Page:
Marijuana promotes brain cell growth? Here is how cannabis can cure stroke
A new study performed in Shanghai has recently come forward on how CBD positively affects brain ischemia, which is associated with stroke. The study describes how cannabis can potentially promote brain cell growth. It is important to note that a 2014 study published in the Journal of Cerebral Blood Flow & Metabolism was the basis of this research and is to be described to better understand how cannabis can have this effect of stroke victims.
Learning the Facts
Data from 144 experiments and 34 publications showed how cannabinoids helped promote brain cell growth and repair dead brain tissue from 1,473 animals that suffered a stroke. When blood cannot travel to the brain, the tissue dies and a stroke occurs. According to the American Heart Association, stroke is the fifth leading cause of death among all people in the United States, and approximately 140,000 Americans die from it each year.
Understanding approximately 795,000 people in the U.S. have a stroke, the 2014 meta-analysis study focused on cannabis and cannabinoid receptors (CB1 and CB2) as a potential treatment for stroke victims.
CB1 and CB2
As a quick summary, CB1 receptors act within neurons and the association between brain signals and neurotransmitters. When you feel an emotion or a memory, one neuron recognizes this feeling and communicates it to another neuron in one direction, like a one-way street that delivers messages through the central nervous system. CB2 receptors are located more so inside the immune system and found in white blood cells. In theory, CB2 receptors aide white blood cells in fighting off infection in the body.
The study found that CB2 receptors changed the inflamed brain tissue that occurred after the test animals had a stroke while CB1 receptors brought about a chemical hypothermia. Just as white blood cells increase at the area of infection to fight off bacteria, so does CB1 and CB2 receptors increase in the brain after ischemia. This discovery shows that the endocannabinoid system may have an important role in the response to stroke.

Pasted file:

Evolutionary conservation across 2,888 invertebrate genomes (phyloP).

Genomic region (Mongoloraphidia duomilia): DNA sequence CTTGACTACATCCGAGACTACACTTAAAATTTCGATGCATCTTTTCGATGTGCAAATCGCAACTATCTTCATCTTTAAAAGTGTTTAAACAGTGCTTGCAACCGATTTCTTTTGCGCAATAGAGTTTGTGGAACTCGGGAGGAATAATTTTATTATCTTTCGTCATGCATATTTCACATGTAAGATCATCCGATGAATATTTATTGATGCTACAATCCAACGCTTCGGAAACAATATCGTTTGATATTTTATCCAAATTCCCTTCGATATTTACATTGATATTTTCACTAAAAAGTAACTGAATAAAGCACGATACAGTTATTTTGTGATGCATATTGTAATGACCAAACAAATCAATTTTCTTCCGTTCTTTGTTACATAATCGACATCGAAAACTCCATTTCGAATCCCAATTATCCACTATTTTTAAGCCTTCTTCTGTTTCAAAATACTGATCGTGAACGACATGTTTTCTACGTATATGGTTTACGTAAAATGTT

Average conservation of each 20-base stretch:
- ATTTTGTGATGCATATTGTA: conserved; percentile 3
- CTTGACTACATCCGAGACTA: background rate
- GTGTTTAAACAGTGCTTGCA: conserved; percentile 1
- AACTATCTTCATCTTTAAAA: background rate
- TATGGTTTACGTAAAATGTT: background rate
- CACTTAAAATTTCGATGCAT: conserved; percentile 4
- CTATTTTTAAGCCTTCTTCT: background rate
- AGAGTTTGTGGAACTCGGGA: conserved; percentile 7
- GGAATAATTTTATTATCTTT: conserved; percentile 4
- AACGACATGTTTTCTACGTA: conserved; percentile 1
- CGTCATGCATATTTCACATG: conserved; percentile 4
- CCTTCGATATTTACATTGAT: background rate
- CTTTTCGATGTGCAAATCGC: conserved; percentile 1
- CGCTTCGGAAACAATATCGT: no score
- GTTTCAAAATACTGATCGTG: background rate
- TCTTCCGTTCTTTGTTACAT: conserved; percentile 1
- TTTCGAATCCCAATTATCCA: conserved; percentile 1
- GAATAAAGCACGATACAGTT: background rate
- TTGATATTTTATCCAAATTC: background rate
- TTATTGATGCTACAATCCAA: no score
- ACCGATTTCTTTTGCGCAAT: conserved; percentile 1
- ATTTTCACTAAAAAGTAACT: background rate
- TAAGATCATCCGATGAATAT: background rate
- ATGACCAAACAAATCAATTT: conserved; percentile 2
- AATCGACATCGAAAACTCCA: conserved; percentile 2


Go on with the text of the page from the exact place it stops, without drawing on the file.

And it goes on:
“This meta-analysis of preclinical stroke studies provides valuable information on the existing, and more importantly, missing data on the use of cannabinoids as a potential treatment for stroke patients,” said Dr. Tim England, lead researcher of the study in a Nottingham Post article.
Restore, Repair, Rejuvenate
Many after-effects of stroke are due to the dead brain tissue (infarct) from the decreased blood flow to the brain (ischemia). Because parts of the brain can no longer control parts of the body, paralysis sets in. Decreased motor skills, weakness and partial or complete paralysis are the main after-effects of stroke. This meta-analysis of CB receptors promoting the repair of brain cell growth and potentially reversing these after-effects would be life changing.
Dr. Madina Kara, a neuroscientist at the Stroke Association, was quoted in the same 2013 article saying human trials would be “under discussion” in the near future, but no such trials have surfaced, yet.
Though stroke is a major killer in the U.S., there are other areas of exploration in the medical cannabis field, including PTSD, Crohn’s disease, arthritis and chronic pain. Many cannabinoids, like THCV and THCA, are still in the beginning stages of research. Research like marijuana promoting brain cell growth and gaining a better understanding of the plant, the more likely we can prove its beneficial properties.